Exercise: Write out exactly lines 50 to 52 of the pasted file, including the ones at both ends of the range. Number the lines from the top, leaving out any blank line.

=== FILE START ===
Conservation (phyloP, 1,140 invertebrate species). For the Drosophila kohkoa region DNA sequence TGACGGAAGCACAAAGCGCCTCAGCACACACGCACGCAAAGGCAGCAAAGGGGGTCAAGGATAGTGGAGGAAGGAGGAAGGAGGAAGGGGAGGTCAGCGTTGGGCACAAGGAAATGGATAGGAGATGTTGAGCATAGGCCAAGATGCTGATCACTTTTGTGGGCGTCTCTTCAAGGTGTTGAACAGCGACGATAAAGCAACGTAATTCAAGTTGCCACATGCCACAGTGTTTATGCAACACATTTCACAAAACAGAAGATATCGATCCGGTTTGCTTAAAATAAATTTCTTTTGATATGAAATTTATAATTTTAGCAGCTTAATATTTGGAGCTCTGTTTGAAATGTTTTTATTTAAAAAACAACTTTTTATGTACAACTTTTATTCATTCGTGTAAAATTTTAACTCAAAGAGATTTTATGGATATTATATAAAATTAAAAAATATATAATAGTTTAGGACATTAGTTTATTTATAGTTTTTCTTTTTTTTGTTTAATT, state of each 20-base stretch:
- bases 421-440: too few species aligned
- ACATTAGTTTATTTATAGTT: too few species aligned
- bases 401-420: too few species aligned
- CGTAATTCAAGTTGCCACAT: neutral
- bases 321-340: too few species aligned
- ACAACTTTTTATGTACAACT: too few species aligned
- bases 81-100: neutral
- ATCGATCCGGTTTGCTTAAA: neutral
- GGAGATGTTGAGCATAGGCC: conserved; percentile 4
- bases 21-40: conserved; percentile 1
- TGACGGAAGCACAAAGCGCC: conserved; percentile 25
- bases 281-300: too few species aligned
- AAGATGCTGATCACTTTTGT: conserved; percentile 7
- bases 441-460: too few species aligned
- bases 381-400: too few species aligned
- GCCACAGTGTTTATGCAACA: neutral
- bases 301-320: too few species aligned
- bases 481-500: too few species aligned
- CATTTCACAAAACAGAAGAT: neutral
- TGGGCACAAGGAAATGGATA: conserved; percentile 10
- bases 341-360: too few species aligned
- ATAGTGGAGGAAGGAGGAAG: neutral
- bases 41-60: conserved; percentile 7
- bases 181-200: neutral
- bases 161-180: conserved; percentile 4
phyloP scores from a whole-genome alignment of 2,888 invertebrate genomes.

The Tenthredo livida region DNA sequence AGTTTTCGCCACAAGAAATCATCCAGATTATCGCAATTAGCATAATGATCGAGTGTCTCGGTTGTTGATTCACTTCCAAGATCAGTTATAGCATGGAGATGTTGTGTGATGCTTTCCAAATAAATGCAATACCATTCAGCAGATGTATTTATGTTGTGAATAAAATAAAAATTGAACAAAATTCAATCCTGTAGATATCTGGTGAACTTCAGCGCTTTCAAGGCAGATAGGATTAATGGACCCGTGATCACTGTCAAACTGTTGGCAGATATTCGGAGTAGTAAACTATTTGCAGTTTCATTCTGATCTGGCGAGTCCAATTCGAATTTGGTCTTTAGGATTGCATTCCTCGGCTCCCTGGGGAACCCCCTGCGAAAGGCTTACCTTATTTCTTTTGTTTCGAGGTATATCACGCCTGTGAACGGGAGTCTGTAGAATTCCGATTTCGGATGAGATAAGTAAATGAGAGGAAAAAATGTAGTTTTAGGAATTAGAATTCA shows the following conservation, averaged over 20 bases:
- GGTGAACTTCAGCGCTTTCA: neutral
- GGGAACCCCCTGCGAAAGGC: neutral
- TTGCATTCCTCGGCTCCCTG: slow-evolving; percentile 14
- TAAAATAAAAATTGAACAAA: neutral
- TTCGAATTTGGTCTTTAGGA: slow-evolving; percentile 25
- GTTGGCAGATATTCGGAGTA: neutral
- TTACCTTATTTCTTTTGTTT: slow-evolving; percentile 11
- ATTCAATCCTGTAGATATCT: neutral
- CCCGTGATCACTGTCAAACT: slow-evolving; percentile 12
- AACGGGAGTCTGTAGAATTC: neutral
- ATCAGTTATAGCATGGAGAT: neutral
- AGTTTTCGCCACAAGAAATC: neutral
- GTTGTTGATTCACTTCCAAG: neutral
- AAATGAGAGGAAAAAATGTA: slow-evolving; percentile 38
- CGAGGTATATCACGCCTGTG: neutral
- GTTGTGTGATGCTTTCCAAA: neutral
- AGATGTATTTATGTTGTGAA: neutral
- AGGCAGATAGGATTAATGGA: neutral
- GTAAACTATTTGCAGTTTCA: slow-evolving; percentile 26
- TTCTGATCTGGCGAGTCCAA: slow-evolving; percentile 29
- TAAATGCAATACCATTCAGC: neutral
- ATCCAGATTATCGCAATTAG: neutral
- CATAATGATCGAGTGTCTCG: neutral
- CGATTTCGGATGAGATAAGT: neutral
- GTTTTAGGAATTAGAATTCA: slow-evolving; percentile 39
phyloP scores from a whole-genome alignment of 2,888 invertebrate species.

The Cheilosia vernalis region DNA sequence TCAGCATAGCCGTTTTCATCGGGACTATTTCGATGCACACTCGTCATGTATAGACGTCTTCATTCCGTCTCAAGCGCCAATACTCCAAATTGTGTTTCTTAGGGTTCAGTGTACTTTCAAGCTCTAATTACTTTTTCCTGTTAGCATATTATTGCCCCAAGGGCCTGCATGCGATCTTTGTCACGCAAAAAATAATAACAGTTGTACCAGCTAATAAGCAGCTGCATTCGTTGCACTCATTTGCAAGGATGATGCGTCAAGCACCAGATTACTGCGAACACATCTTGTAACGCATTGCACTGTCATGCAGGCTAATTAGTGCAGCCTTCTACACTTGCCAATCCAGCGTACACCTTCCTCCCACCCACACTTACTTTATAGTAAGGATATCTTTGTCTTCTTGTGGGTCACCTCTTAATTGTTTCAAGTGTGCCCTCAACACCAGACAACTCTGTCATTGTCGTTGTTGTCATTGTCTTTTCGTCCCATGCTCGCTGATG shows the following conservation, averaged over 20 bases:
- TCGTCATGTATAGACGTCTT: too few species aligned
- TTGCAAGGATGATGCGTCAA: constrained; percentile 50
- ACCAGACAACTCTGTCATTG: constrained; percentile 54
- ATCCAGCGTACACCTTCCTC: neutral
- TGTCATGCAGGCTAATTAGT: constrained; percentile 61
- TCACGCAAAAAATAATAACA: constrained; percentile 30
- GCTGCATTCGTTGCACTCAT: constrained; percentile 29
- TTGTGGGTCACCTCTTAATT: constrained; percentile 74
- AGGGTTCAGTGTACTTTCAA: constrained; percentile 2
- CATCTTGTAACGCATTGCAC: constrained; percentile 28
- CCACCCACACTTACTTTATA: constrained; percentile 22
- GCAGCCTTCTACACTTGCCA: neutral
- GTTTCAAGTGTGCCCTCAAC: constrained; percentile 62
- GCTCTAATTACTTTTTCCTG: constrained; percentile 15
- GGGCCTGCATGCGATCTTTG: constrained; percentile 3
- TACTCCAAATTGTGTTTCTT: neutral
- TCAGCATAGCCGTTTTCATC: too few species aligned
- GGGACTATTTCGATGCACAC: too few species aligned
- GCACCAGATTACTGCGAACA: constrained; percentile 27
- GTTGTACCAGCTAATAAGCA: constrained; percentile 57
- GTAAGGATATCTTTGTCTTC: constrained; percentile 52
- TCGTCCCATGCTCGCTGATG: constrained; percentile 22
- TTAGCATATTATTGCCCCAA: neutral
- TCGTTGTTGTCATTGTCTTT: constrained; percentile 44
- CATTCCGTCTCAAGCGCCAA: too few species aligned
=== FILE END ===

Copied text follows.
- ATCCAGATTATCGCAATTAG: neutral
- CATAATGATCGAGTGTCTCG: neutral
- CGATTTCGGATGAGATAAGT: neutral